ANZ wonks spin the ‘moneyball’ on currency rates and Ashes glory

What can our exchange rate predict?

A lot more than you think, according to two ANZ economists who think it can reveal our odds of winning the Ashes.

They’ve just released some research that shows “a relationship strong enough to suggest that Australia will find the 2013 series difficult to win” because of the relatively high Australian dollar.

The tongue-in-cheek analysis, by ANZ economics wonks Warren Hogan and Andrew Salter, follows on from their earlier work using the exchange rate to explain Olympic Gold medal odds.

They’ve tracked the results of every Ashes series since 1882, and find Australia is far more likely to do well when the Australian dollar is weak.

They have a few hypotheses as to why this could be.

“When the currency is high, the value of leisure time for Australians in the UK is greater than whilst at home,” they write.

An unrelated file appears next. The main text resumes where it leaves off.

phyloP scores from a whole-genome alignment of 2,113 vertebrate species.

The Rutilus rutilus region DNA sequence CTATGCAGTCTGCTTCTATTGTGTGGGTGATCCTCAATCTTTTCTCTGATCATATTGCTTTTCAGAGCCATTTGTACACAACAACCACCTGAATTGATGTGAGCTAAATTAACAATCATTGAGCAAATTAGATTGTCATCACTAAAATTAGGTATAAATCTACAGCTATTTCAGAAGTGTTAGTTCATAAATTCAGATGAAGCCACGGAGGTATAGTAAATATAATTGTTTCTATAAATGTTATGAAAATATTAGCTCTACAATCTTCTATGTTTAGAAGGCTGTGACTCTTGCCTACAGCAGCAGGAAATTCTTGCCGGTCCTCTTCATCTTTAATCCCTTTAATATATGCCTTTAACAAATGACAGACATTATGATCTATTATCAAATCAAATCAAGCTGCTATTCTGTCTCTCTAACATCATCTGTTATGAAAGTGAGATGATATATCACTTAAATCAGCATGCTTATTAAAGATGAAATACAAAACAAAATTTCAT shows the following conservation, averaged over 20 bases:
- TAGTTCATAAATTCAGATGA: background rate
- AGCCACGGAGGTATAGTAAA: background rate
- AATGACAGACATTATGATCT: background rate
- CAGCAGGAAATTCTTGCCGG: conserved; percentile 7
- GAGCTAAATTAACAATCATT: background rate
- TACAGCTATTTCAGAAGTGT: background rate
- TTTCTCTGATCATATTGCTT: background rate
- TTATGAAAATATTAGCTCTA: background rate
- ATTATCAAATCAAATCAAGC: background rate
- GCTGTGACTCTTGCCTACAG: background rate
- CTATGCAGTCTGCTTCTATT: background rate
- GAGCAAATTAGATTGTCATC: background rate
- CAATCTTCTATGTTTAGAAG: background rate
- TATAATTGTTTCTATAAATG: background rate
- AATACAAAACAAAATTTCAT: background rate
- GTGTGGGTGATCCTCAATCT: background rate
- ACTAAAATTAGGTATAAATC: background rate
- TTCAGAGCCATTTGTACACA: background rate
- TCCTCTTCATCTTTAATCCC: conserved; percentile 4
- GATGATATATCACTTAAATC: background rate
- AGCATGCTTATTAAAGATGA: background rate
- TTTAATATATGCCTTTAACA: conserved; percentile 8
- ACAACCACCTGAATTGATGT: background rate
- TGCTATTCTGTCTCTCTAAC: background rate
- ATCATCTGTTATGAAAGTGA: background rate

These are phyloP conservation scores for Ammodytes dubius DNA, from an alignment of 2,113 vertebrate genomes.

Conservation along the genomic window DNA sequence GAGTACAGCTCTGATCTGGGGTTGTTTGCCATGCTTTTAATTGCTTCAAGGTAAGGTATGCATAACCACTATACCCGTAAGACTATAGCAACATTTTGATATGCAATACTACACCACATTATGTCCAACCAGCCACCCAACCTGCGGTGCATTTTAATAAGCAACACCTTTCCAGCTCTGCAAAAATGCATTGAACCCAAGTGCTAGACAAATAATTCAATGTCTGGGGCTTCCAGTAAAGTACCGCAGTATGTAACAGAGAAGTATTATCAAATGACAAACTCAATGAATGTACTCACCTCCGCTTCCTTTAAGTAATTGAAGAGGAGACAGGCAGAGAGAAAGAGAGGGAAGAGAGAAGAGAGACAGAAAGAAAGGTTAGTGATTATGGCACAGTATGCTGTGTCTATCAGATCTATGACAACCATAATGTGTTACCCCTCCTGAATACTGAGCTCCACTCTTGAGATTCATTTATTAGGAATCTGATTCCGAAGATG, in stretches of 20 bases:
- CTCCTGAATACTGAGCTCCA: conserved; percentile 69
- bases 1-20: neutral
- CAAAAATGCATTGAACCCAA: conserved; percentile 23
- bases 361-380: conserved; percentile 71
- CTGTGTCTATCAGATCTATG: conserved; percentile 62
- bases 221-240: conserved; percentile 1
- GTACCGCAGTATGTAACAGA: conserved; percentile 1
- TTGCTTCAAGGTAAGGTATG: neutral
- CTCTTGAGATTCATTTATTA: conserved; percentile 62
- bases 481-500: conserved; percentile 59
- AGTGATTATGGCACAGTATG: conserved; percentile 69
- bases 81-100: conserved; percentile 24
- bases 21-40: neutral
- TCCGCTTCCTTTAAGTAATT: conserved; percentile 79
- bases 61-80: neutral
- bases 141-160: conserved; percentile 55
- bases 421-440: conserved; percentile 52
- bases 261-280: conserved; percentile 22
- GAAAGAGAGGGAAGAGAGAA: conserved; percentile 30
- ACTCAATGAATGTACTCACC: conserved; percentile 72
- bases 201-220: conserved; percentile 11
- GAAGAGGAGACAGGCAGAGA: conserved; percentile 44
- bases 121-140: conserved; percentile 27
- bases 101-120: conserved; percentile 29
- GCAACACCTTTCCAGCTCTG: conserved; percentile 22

“Cricketers may have more incentive to forego training and other duties in lieu of local experiences which, on a relative basis, cost much less than at home. Is it a coincidence that some of Australia’s best consecutive results were during the Great Depression when the exchange rate was weakest?

“For the English a weak pound sterling, as is the case now, will reflect a weak economy. The benefit of diverting national attention from economic woes is significant. Sporting success in difficult times creates national heroes.”

The correlation between a weak dollar and a good run at the cricket is 0.45, which is a good deal short of an absolute correlation which would be indicated by a 1. However, Hogan and Salter write, “the data do show a broad trend that appears consistent for the 131 years that the Ashes have been played”.

Based on the data, they expect England to win the series by between one to three tests.



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